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And one more reservation to the Charter of Fundamental Rights...

(Archives B2) At the last moment, the Czech Republic discovered some allergy to the Charter of Fundamental Rights. She thus issued in a declaration (No. 52) – recorded in theFinal Act of the Treaty signed in Lisbon on December 13, four reservations.

four points

The Czech government (Christian Democrat / Green coalition) thus emphasizes that “the provisions of the Charter are addressed to Member States only when they implement Union law and not when they adopt and implement national law independently of Union law”. He also believes that the “rights and principles (established by the Charter) must be interpreted in harmony with the said traditions”.

Finally, he says “the Charter does not reduce the scope of national law and does not limit any current competence of national authorities in this area”. And “no provision of the Charter may be interpreted as limiting or infringing the human rights and fundamental freedoms recognized, in their respective fields of application, by Union law and the international conventions to which the Union or (…) the Member States…”.

Almost zero legal scope

These reservations may appear, at first glance, as a third opt-out (after the United Kingdom and Poland). But the essential difference lies in the legal value of this act, which apparently does not bind the European institutions or the Court of Justice. This text “above all confirms certain limitations set out in the Charter itself” explains a jurist who followed the negotiations of the Treaty. He is “especially for internal purposes”, comments a Czech journalist, “to please the ODS electorate, (…) and the social oppositionale-democrat said nothing, saw nothing”...

Ignition delay...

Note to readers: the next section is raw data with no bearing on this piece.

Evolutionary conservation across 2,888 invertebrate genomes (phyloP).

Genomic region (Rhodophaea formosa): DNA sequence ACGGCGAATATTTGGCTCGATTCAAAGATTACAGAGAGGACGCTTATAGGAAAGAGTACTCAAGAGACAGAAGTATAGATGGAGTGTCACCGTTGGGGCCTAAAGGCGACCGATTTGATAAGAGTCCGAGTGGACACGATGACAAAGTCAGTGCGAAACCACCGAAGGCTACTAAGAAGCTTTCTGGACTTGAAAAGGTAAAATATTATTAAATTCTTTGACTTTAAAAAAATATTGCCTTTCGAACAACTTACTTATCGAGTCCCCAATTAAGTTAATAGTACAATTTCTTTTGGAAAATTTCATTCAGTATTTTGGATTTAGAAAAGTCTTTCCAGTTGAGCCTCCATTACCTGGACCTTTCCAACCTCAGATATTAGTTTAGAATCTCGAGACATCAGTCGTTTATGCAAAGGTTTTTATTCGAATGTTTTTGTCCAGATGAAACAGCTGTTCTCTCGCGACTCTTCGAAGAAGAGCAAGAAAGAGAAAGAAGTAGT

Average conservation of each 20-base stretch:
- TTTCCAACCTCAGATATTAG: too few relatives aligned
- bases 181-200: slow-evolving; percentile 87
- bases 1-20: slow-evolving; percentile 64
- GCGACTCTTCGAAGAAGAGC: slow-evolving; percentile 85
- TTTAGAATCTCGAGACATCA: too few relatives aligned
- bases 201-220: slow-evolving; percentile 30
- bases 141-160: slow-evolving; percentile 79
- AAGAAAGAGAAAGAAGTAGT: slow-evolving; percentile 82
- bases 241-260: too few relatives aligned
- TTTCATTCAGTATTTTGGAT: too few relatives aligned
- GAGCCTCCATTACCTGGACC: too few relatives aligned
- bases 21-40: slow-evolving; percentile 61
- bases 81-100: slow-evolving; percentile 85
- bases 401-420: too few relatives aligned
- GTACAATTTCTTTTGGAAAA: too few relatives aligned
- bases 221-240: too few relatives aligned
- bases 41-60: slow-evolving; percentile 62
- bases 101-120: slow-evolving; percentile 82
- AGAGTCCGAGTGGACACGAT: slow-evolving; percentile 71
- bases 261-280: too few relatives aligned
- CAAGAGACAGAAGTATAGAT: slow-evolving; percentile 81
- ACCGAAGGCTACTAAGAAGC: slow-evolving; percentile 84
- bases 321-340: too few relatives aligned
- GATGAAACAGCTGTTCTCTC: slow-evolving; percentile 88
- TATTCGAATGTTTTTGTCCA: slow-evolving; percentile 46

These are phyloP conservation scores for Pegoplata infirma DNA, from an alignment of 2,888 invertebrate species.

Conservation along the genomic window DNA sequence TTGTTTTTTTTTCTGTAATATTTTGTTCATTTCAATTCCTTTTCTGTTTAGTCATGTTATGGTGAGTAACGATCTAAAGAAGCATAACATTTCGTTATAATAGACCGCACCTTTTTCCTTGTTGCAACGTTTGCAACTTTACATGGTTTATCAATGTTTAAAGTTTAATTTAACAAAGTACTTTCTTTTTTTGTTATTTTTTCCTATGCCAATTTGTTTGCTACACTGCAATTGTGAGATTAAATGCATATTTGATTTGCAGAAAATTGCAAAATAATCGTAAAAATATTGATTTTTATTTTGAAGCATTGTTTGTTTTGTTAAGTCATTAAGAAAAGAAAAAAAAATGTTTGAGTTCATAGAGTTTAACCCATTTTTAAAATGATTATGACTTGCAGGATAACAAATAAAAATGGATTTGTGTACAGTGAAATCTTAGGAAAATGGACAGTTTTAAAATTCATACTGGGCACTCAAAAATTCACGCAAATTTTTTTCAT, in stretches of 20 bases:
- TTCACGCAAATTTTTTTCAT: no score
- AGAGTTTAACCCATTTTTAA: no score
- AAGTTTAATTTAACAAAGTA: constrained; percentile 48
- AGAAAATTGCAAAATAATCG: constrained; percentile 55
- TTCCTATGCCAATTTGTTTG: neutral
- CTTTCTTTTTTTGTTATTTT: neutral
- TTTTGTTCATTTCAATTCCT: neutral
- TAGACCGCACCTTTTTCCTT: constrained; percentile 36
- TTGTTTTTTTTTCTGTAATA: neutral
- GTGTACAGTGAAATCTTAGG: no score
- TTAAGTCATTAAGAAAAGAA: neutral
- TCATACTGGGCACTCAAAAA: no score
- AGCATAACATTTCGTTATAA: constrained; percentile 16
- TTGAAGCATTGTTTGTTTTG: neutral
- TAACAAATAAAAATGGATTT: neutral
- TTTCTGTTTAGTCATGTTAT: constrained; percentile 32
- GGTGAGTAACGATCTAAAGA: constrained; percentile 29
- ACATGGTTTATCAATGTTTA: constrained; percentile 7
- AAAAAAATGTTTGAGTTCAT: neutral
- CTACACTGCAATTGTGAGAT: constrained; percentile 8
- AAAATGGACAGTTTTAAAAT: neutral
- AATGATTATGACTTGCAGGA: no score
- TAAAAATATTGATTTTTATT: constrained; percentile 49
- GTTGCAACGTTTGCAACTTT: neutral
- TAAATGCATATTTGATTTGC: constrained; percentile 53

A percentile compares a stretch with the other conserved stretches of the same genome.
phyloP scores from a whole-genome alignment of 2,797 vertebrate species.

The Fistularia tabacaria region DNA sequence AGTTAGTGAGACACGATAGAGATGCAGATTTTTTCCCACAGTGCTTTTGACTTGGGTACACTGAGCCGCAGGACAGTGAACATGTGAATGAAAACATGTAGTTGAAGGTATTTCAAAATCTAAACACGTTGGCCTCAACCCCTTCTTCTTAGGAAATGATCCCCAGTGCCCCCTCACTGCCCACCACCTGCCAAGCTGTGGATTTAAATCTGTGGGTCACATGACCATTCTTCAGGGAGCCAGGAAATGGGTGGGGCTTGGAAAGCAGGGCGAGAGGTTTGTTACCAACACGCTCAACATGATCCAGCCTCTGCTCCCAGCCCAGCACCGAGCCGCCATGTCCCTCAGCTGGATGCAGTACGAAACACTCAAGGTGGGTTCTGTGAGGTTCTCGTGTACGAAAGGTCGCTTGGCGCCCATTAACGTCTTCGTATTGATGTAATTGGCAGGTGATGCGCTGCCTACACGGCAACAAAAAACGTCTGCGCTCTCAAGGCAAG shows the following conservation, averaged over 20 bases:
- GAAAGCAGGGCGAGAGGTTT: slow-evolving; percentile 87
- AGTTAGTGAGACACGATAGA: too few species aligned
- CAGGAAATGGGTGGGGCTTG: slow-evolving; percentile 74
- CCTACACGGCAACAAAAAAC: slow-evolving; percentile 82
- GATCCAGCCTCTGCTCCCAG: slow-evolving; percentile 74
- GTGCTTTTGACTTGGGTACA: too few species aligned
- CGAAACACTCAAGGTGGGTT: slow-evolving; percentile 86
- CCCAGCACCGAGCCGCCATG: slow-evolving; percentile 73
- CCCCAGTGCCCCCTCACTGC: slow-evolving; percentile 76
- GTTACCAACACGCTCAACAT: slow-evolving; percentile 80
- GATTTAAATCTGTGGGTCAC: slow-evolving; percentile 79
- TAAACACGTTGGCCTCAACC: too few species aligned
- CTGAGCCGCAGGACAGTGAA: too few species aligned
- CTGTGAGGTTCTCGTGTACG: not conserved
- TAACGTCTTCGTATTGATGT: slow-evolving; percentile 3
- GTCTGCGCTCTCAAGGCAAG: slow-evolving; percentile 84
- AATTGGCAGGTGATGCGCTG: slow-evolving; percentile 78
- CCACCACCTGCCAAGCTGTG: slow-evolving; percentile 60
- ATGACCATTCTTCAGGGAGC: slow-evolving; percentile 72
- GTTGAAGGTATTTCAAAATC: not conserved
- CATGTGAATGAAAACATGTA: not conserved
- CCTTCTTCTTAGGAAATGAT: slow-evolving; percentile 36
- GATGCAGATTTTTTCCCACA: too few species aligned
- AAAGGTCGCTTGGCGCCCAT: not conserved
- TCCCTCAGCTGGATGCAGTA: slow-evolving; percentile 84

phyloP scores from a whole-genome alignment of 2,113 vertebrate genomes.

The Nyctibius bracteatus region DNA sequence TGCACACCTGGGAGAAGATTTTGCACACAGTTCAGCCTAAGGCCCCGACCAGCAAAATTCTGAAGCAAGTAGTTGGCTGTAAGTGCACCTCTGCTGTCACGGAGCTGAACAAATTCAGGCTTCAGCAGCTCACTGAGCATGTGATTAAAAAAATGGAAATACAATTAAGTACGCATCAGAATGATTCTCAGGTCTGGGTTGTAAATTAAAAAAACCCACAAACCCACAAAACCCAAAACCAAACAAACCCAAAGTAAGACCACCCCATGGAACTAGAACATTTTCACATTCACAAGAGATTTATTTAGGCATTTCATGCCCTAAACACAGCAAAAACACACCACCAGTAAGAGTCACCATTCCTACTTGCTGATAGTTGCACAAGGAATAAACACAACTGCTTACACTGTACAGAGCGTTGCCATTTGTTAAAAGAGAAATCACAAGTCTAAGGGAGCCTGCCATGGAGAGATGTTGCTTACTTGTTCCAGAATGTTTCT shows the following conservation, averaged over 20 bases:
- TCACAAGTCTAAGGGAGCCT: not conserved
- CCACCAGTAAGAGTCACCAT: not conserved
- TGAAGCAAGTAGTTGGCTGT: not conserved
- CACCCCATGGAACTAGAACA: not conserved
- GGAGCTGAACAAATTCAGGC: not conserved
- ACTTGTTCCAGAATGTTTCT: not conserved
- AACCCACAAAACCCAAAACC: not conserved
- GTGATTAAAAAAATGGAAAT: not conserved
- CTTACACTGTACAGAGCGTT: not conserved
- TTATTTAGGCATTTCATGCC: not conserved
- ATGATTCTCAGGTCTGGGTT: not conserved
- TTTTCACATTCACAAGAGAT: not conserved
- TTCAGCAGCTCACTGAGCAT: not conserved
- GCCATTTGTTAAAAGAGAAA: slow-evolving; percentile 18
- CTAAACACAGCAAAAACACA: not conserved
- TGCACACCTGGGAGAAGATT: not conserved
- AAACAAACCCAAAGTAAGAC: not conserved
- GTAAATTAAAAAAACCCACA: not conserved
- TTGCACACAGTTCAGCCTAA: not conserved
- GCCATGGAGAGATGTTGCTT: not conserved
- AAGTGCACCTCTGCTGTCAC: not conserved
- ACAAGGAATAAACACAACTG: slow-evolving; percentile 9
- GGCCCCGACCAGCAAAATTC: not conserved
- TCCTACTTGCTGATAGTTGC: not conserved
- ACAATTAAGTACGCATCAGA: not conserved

In fact, says a diplomat, the Czechs woke up very late, at the last moment. They came to see the Portuguese presidency in the last days of November with a real “opt-out”. Their interlocutors kindly made them understand the lack of relevance of this approach and its lateness (to put it mildly) and directed the Czechs towards a more common text which does not, in fact, explain new reservations, but confirms the provisions already present in the Charter (in articles 52 and 53) by limiting its scope.

The Czechs in reverse of their history...

If the legal significance of this declaration is therefore questionable, it nonetheless leaves it at the level
political, a certain lack of appetite for the Charter of the country which saw the birth of one of the most original movements in Europe, the “Charter 77” of which many intellectuals, such as Vaclav Havel, were members (the photo dates from November 1989 at the Lanterna Magica… we are very far today from this spirit of freedom!).

(Nicolas Gros-Verheyde-

At the Lanterna Magica (© NGV)
At the Lanterna Magica (© NGV)

Nicolas Gros Verheyde

Chief editor of the B2 site. Graduated in European law from the University of Paris I Pantheon Sorbonne and listener to the 65th session of the IHEDN (Institut des Hautes Etudes de la Défense Nationale. Journalist since 1989, founded B2 - Bruxelles2 in 2008. EU/NATO correspondent in Brussels for Sud-Ouest (previously West-France and France-Soir).